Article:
Problem itching

Itching is the biggest problem for patients with urticaria. Especially night itching can be extremely stressful, because it disturbs sleep, and it represents a dramatic restriction of quality of life.

Itching is particularly severe for patients who suffer from so-called urticaria factitia. Here scratching and rubbing the skin leads to the appearance of new hives and to further itching. The slightest irritation of the skin, e.g. unconscious rubbing of the skin during sleep can cause severe attacks of itching.

Emergence of itching

The release of histamine from mast cells leads directly to itching.
Many substances can trigger itching. The common feature of these substances is that they release the neurotransmitter histamine into the tissue, which plays a key role in triggering itching. The so-called mast cells of the immune system release certain neurotransmitters (particularly histamine). Almost all of the histamine that occurs in the skin is stored in the so-called mast cells. If these cells are activated, i.e. these cells are triggered by a stimulus, then this is the starting signal for a localized or diffuse spreading inflammation of the skin. As a result, the capillaries widen, the skin swells and becomes red and itchy, and wheals form.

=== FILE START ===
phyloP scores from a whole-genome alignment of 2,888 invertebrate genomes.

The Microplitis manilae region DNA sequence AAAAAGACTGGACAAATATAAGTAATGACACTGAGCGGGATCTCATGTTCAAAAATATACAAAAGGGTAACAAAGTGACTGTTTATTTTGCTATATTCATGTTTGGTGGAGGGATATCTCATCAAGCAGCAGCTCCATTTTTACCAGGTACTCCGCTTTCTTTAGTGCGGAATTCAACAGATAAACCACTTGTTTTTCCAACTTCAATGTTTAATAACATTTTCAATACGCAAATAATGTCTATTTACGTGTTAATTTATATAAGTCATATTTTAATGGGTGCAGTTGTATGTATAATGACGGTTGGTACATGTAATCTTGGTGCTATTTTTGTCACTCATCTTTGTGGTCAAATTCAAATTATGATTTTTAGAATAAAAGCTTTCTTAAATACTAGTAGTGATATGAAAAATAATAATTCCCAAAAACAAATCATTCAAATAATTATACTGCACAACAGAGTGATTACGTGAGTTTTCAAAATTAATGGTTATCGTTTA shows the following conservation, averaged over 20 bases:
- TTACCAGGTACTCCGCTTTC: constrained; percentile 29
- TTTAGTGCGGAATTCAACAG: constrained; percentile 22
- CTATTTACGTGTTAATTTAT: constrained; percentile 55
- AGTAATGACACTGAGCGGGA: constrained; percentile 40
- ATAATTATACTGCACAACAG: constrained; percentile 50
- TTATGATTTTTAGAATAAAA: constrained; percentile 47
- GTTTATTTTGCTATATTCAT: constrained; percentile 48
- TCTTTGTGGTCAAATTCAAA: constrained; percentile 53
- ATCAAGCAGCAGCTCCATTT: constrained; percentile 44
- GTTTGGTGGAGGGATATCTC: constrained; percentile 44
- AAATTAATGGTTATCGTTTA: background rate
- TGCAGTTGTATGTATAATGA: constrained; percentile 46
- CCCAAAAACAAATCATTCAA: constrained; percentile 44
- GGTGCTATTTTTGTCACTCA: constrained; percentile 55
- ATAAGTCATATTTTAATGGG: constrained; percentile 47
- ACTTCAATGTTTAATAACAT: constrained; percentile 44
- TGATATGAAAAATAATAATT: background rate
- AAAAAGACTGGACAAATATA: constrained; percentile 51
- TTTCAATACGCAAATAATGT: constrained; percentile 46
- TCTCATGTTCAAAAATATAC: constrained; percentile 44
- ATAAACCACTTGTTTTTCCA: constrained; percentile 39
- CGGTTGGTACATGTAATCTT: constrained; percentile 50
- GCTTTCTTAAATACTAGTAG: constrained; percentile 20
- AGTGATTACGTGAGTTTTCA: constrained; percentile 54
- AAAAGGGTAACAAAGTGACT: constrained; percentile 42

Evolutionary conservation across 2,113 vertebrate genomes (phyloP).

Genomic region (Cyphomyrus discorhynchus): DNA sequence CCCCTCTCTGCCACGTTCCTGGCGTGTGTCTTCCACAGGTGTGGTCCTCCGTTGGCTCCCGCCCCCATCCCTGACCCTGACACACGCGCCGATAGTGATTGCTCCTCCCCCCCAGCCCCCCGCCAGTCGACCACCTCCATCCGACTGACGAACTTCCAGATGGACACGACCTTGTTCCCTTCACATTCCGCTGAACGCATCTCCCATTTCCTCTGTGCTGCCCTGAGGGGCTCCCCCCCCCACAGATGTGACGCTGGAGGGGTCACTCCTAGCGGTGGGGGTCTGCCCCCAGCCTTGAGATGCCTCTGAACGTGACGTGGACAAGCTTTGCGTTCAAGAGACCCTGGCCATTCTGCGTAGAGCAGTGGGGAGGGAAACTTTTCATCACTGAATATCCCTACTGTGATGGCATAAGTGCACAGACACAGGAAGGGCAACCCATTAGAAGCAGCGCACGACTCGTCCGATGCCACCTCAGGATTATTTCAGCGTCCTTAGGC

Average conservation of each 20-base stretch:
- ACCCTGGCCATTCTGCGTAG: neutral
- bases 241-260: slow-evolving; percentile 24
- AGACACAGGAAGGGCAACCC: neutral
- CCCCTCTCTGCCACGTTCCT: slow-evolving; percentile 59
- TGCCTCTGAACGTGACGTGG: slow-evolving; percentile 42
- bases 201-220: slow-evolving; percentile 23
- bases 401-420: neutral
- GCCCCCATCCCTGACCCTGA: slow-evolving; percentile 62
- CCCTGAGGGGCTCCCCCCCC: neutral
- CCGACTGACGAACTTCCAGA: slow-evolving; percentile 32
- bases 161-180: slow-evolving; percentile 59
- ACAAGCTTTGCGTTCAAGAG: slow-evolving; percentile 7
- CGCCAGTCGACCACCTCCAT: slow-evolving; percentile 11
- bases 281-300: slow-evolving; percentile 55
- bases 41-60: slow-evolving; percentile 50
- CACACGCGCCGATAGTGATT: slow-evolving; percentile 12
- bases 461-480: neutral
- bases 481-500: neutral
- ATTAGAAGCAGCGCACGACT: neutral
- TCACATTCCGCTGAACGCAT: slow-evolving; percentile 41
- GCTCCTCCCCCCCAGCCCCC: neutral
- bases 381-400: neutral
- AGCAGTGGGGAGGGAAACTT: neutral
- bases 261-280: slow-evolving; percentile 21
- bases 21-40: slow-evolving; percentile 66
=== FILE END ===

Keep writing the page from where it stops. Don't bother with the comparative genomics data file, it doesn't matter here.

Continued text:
However, histamine also stimulates nerve fibers in the skin, which then release certain itch-inducing substances (neuropeptides). These neuropeptides not only cause itching but in turn activate mast cells, so that a vicious circle begins, ending only when no further mast cells and nerves can be activated. Mast cells are predominantly located in the immediate vicinity of blood vessels and nerves. Therefore, the communication between mast cells, vascular cells, and nerve fiber is excellent.

After an insect bite or after contact with nettles, we feel the itch-inducing effect of histamine most strongly. In addition to substances that release endogenous histamine, the venom of many insects and also the poisons produced by itch-inducing plants contain histamine, which penetrates the skin and irritates it. This stimulus causes us to scrape or rub the skin and allows more blood to get to this point, so the irritants can be removed faster.